Sunshine State Accidentally Releases Sunshine
Florida has been turning out the lights on economic development, and now it is having trouble managing the release of less information.
Last week, Florida’s Department of Economic Opportunity (DEO) accidentally released information on subsidy deals currently being negotiated by the state. Instead of sending a blank template for an upcoming subsidy disclosure website, DEO sent a database to Integrity Florida, a watchdog group that in turn shared it with journalists. Upon learning of its mistake, DEO demanded everyone destroy their copies claiming that publication of the list would harm the state’s recruitment efforts.
The gaffe comes as the Sunshine state has been growing opaque on jobs. Florida law prevents releasing information on subsidized companies for the first two years after deals are agreed to, and deals in negotiation are granted confidentiality. Enterprise Florida, the state’s public-private development arm, discloses only partial information on subsidy recipients in its annual reports.
That’s a retreat from 2007, when the Office of Tourism, Trade and Economic Development started posting information on deals in several programs. However, after Gov. Rick Scott took office in 2011, the disclosure website disappeared (as did Florida’s Recovery Act website). More than a year ago, Good Jobs First asked about the lost information and DEO told us the data were merely being moved to a new website under the new Department of Economic Opportunity. But the data has yet to resurface.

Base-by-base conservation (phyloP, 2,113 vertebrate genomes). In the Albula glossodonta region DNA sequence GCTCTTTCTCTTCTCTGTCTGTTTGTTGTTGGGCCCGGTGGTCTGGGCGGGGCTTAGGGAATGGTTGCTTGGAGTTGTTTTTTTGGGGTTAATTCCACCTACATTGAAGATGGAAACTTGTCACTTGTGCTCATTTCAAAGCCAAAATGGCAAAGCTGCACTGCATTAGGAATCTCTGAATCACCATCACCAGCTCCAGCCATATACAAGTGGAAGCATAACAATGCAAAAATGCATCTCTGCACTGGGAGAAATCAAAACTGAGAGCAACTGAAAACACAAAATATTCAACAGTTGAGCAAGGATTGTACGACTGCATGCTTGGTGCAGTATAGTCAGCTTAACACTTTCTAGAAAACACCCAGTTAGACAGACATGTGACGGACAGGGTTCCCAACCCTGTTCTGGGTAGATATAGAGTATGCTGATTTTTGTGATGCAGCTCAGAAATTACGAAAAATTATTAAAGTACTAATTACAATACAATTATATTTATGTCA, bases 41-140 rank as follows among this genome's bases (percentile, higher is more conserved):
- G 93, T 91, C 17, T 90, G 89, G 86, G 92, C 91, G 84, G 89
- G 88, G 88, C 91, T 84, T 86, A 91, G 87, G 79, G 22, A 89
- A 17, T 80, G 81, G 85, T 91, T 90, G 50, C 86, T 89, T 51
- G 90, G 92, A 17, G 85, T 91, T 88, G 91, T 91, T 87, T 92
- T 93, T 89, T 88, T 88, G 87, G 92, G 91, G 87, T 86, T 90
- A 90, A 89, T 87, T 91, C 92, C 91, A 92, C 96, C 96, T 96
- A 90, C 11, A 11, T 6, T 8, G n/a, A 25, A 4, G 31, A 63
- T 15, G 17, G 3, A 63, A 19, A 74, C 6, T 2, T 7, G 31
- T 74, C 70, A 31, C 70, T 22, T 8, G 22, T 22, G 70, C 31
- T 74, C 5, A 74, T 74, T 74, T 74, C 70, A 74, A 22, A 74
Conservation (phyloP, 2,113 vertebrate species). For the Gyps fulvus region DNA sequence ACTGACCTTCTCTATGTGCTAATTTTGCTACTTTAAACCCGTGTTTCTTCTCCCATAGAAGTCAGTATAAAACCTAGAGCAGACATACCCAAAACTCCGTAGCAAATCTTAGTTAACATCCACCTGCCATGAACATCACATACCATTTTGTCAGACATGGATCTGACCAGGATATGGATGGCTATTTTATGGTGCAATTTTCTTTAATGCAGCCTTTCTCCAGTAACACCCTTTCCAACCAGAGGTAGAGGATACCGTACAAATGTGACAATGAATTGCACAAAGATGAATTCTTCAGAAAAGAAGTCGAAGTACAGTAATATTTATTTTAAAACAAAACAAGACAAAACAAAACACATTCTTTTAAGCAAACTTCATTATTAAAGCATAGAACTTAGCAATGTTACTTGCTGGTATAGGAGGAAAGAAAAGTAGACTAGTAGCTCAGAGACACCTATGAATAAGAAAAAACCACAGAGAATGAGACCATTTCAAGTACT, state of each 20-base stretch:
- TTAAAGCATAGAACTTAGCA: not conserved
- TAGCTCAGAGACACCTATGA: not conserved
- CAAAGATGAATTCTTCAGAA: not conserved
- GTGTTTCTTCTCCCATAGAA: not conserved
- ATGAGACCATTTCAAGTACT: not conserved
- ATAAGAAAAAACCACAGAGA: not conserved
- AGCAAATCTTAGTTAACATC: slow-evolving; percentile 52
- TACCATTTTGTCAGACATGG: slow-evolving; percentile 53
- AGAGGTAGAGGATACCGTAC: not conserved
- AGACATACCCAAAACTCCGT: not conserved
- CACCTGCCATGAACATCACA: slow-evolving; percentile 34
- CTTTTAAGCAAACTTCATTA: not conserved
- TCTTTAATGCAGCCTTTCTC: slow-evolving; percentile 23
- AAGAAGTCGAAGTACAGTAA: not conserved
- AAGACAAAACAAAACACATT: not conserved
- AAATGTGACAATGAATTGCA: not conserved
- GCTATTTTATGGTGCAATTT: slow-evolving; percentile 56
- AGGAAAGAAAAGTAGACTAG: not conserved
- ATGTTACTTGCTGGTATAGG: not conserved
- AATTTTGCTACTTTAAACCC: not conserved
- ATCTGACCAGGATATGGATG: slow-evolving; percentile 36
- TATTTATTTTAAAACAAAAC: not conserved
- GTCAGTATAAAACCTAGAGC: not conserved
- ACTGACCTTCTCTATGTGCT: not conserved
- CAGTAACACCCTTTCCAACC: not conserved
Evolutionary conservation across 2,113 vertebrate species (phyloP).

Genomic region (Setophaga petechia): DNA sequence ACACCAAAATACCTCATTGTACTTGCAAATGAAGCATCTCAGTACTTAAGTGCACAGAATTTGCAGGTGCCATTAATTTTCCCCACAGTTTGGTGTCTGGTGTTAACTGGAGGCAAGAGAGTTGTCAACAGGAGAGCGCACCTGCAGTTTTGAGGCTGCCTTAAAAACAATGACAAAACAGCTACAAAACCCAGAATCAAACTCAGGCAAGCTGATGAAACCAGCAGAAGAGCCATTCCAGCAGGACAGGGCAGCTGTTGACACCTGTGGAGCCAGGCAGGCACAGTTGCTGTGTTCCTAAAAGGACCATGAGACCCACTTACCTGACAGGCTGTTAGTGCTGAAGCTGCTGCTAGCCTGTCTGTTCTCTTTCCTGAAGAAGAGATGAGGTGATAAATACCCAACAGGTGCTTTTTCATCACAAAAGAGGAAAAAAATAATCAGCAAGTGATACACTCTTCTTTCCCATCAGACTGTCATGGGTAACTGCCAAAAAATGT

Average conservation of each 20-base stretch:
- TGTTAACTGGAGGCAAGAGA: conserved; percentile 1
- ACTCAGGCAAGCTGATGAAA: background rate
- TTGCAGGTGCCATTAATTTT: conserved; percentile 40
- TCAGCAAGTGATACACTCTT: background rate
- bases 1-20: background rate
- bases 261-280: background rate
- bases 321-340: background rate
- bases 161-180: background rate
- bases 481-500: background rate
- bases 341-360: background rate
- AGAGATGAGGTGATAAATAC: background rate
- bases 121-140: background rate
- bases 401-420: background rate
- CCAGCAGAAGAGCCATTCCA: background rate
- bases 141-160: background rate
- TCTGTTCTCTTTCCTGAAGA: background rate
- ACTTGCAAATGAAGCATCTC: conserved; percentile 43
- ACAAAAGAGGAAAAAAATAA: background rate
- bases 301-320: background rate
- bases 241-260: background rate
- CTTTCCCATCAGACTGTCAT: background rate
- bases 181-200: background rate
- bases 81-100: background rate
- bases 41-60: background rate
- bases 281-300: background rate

The data leak last week shows that since January 2011, Florida committed $155 million to 270 subsidy deals that promised to create more than 32,000 jobs.
According to a blog by Aaron Deslatte from Orlando Sentinel, the state “flipped out” and Gov. Scott himself called the Sentinel’s editor trying to quash the story, but to no avail.
We predict the leak will not harm Florida’s economy, because economic development disclosure never has hurt any state’s business climate. We hope the episode will remind Floridians that its pioneering Open Records history has served it well.